I've learned that research-informed purchasing decisions, and good studio practices are very important, not just for me, but for everyone. Over the years I’ve used most art studio materials, either at home or in studio classes. When I discovered my chemical allergies, I took a big step back from arts and crafts until I got them under control. When I returned to my supplies it became very obvious which ones were causing a reaction. This is the reason why I focused on dry media for a time, then moved to water-based media (with cautions). 
How I research art materials
No matter if I am buying art supplies in-person or online, I read the labeling. There are three key things you should always check on a label. First, the ASTM compliance statement, which means that under United States labeling laws, all hazardous components are included on the label. Second, the Art and Creative Materials Institute (ACMI) certification seal, which means a toxicology study has been done on the ingredients. Third, the ingredients and warnings listed.
In addition to reading the labels, I will sometimes also go looking for the Materials Safety Data Sheet (MSDS). Here is the MSDS for Daniel Smith’s watercolor paint tubes. It’s full of technical data about the ingredients, and at the outset it looks a little scary because it includes information for the people doing the manufacturing of the product, not just the end-use information. Most art supply websites have links to this information for each product. For example, the Dick Blick product icon key is explained here.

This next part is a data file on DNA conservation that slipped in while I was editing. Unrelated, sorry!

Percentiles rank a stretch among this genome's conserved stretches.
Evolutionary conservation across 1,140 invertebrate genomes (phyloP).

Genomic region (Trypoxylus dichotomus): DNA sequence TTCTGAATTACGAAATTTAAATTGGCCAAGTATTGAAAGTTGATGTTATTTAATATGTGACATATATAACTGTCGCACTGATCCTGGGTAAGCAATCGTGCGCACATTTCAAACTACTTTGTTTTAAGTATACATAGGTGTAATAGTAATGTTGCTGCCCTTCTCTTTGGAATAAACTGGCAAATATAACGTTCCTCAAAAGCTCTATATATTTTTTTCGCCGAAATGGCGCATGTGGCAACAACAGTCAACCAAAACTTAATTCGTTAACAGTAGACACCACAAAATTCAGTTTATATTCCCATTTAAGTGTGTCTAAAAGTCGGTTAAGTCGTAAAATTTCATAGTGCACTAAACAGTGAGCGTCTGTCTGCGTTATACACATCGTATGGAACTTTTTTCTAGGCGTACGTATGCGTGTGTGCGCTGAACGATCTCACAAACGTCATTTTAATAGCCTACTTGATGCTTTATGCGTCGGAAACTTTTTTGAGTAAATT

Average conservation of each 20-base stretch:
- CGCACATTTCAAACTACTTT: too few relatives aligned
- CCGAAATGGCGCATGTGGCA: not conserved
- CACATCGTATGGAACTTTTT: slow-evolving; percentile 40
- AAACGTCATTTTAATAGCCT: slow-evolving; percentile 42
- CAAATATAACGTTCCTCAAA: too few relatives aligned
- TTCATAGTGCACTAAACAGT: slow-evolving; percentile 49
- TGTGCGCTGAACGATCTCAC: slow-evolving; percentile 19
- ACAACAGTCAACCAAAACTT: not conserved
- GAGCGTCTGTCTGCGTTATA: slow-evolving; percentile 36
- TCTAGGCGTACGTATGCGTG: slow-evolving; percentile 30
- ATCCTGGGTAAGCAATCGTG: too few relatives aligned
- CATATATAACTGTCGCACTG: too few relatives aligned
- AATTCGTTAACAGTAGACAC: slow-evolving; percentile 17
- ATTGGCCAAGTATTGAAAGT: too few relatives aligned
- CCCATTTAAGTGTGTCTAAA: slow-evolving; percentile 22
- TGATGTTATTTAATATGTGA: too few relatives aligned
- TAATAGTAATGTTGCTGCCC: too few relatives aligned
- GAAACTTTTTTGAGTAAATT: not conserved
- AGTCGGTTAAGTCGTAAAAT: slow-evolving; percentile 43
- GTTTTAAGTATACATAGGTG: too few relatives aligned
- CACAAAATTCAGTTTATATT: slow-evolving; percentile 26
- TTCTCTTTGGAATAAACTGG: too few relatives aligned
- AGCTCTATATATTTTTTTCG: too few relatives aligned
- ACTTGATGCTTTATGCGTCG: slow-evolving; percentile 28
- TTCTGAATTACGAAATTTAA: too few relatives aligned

Other Considerations
I make a habit of keeping a clean studio. When everything is neatly stored there are fewer chances for accidental spills or exposures. I don’t use my fingers directly with any media; I will use gloves if I need to touch something. I also have an air purifier that filters out any stray allergens.
I am all about research, so here are two resources that I think you may find helpful: The University of Chicago Art Studio Safety Policy contains a very inclusive list of the best safety practices all artists should use, and Anthony Roebuck at Watercolor Affair has a good article about the toxicity of watercolor paint.
What’s in My Allergy Friendly Studio?
•  An insane number of pencils of all sorts.  •  Watercolor paint.  •  Fineliner pens and dip pens with drawing inks.  •  Watercolor sticks and crayons (used when wearing gloves).  •  Watercolor markers from Winsor and Newton and Faber Castell.  •  Pan Pastels.  •  Liquitex Acrylic Ink and Gouache (this is the only one that doesn’t give me a headache when I use it).  •  Alcohol-based markers (used when I am near the air purifier and only for a short time).  •  Paper substrates (I avoid gessoed canvases and wood panels).  •  Water-based adhesives, like Nori Paste and Elmer’s brand glues.
There are so many ways you can still express your creativity even though you can’t use certain craft store items or art supplies. Some other activities I pursue that are allergy friendly include needlework, weaving, paper crafts, and book making. Some days I feel like I am missing out, but in the end it has become a way for me to focus my energy and do some creative problem solving.
* Disclaimer: This article is my opinion based on my personal experience. I am not a doctor, nor do I make any health claims about any art materials or supplies. I do not obtain any kick-backs from any product brand listed. Do your own research and speak with your own physician before starting a new activity.
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